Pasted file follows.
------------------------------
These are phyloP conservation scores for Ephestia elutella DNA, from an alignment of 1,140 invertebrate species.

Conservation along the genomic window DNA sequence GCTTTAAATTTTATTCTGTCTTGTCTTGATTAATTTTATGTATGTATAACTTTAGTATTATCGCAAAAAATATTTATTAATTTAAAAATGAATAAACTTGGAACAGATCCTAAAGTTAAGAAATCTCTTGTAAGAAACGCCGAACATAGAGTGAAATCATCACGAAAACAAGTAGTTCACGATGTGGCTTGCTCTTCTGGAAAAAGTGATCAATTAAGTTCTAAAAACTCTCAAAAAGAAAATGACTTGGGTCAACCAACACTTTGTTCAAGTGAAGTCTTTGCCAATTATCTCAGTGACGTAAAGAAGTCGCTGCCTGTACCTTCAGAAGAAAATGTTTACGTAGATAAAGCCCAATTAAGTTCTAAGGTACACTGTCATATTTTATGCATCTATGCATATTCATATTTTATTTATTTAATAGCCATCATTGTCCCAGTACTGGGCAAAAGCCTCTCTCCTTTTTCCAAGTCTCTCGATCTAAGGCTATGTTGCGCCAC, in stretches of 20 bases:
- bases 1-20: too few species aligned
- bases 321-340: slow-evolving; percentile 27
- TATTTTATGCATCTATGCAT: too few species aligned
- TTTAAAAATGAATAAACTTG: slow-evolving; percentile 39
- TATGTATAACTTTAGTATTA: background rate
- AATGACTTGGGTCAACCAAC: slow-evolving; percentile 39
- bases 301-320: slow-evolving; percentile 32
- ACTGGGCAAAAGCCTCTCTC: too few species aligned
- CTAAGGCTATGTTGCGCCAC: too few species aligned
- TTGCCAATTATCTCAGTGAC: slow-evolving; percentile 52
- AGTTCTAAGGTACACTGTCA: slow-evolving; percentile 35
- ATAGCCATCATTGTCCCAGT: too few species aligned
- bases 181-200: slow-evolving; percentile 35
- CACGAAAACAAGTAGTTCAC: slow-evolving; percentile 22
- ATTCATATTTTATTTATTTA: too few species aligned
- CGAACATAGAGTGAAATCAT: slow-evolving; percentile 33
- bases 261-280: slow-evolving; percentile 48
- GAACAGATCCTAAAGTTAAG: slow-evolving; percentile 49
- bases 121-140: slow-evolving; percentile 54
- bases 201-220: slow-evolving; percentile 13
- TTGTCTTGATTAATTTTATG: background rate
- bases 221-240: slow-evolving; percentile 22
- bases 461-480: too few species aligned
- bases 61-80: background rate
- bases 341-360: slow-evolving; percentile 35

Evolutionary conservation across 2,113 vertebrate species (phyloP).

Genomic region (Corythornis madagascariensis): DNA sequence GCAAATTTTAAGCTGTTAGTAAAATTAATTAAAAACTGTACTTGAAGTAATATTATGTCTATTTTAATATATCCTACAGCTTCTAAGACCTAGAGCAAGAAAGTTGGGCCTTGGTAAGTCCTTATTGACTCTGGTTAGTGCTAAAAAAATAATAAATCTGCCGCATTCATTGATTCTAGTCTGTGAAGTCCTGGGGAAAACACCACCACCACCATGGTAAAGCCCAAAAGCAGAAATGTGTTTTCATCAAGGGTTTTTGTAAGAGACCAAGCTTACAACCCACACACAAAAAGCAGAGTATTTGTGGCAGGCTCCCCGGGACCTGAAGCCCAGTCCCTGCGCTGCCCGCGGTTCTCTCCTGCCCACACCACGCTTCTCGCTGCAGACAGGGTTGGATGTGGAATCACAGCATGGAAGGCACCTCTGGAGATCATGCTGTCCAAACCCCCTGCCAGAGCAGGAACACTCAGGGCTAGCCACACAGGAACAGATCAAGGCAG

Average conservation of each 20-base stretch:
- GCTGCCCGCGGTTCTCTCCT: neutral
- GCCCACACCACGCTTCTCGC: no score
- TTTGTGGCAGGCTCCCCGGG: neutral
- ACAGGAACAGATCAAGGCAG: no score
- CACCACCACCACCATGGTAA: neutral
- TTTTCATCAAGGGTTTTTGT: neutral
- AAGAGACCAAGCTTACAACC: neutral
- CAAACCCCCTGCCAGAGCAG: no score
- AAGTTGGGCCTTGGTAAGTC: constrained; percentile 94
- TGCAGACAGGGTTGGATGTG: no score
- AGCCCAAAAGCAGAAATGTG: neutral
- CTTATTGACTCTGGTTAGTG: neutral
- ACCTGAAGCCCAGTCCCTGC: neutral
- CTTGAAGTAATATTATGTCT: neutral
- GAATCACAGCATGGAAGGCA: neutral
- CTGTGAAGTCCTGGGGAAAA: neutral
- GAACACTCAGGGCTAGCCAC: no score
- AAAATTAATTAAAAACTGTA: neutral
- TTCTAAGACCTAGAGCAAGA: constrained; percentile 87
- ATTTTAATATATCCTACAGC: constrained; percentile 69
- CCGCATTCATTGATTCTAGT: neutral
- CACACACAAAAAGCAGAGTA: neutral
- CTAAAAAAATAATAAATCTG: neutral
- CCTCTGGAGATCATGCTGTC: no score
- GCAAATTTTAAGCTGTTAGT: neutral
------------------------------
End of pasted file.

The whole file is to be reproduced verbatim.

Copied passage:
These are phyloP conservation scores for Ephestia elutella DNA, from an alignment of 1,140 invertebrate species.

Conservation along the genomic window DNA sequence GCTTTAAATTTTATTCTGTCTTGTCTTGATTAATTTTATGTATGTATAACTTTAGTATTATCGCAAAAAATATTTATTAATTTAAAAATGAATAAACTTGGAACAGATCCTAAAGTTAAGAAATCTCTTGTAAGAAACGCCGAACATAGAGTGAAATCATCACGAAAACAAGTAGTTCACGATGTGGCTTGCTCTTCTGGAAAAAGTGATCAATTAAGTTCTAAAAACTCTCAAAAAGAAAATGACTTGGGTCAACCAACACTTTGTTCAAGTGAAGTCTTTGCCAATTATCTCAGTGACGTAAAGAAGTCGCTGCCTGTACCTTCAGAAGAAAATGTTTACGTAGATAAAGCCCAATTAAGTTCTAAGGTACACTGTCATATTTTATGCATCTATGCATATTCATATTTTATTTATTTAATAGCCATCATTGTCCCAGTACTGGGCAAAAGCCTCTCTCCTTTTTCCAAGTCTCTCGATCTAAGGCTATGTTGCGCCAC, in stretches of 20 bases:
- bases 1-20: too few species aligned
- bases 321-340: slow-evolving; percentile 27
- TATTTTATGCATCTATGCAT: too few species aligned
- TTTAAAAATGAATAAACTTG: slow-evolving; percentile 39
- TATGTATAACTTTAGTATTA: background rate
- AATGACTTGGGTCAACCAAC: slow-evolving; percentile 39
- bases 301-320: slow-evolving; percentile 32
- ACTGGGCAAAAGCCTCTCTC: too few species aligned
- CTAAGGCTATGTTGCGCCAC: too few species aligned
- TTGCCAATTATCTCAGTGAC: slow-evolving; percentile 52
- AGTTCTAAGGTACACTGTCA: slow-evolving; percentile 35
- ATAGCCATCATTGTCCCAGT: too few species aligned
- bases 181-200: slow-evolving; percentile 35
- CACGAAAACAAGTAGTTCAC: slow-evolving; percentile 22
- ATTCATATTTTATTTATTTA: too few species aligned
- CGAACATAGAGTGAAATCAT: slow-evolving; percentile 33
- bases 261-280: slow-evolving; percentile 48
- GAACAGATCCTAAAGTTAAG: slow-evolving; percentile 49
- bases 121-140: slow-evolving; percentile 54
- bases 201-220: slow-evolving; percentile 13
- TTGTCTTGATTAATTTTATG: background rate
- bases 221-240: slow-evolving; percentile 22
- bases 461-480: too few species aligned
- bases 61-80: background rate
- bases 341-360: slow-evolving; percentile 35

Evolutionary conservation across 2,113 vertebrate species (phyloP).

Genomic region (Corythornis madagascariensis): DNA sequence GCAAATTTTAAGCTGTTAGTAAAATTAATTAAAAACTGTACTTGAAGTAATATTATGTCTATTTTAATATATCCTACAGCTTCTAAGACCTAGAGCAAGAAAGTTGGGCCTTGGTAAGTCCTTATTGACTCTGGTTAGTGCTAAAAAAATAATAAATCTGCCGCATTCATTGATTCTAGTCTGTGAAGTCCTGGGGAAAACACCACCACCACCATGGTAAAGCCCAAAAGCAGAAATGTGTTTTCATCAAGGGTTTTTGTAAGAGACCAAGCTTACAACCCACACACAAAAAGCAGAGTATTTGTGGCAGGCTCCCCGGGACCTGAAGCCCAGTCCCTGCGCTGCCCGCGGTTCTCTCCTGCCCACACCACGCTTCTCGCTGCAGACAGGGTTGGATGTGGAATCACAGCATGGAAGGCACCTCTGGAGATCATGCTGTCCAAACCCCCTGCCAGAGCAGGAACACTCAGGGCTAGCCACACAGGAACAGATCAAGGCAG

Average conservation of each 20-base stretch:
- GCTGCCCGCGGTTCTCTCCT: neutral
- GCCCACACCACGCTTCTCGC: no score
- TTTGTGGCAGGCTCCCCGGG: neutral
- ACAGGAACAGATCAAGGCAG: no score
- CACCACCACCACCATGGTAA: neutral
- TTTTCATCAAGGGTTTTTGT: neutral
- AAGAGACCAAGCTTACAACC: neutral
- CAAACCCCCTGCCAGAGCAG: no score
- AAGTTGGGCCTTGGTAAGTC: constrained; percentile 94
- TGCAGACAGGGTTGGATGTG: no score
- AGCCCAAAAGCAGAAATGTG: neutral
- CTTATTGACTCTGGTTAGTG: neutral
- ACCTGAAGCCCAGTCCCTGC: neutral
- CTTGAAGTAATATTATGTCT: neutral
- GAATCACAGCATGGAAGGCA: neutral
- CTGTGAAGTCCTGGGGAAAA: neutral
- GAACACTCAGGGCTAGCCAC: no score
- AAAATTAATTAAAAACTGTA: neutral
- TTCTAAGACCTAGAGCAAGA: constrained; percentile 87
- ATTTTAATATATCCTACAGC: constrained; percentile 69
- CCGCATTCATTGATTCTAGT: neutral
- CACACACAAAAAGCAGAGTA: neutral
- CTAAAAAAATAATAAATCTG: neutral
- CCTCTGGAGATCATGCTGTC: no score
- GCAAATTTTAAGCTGTTAGT: neutral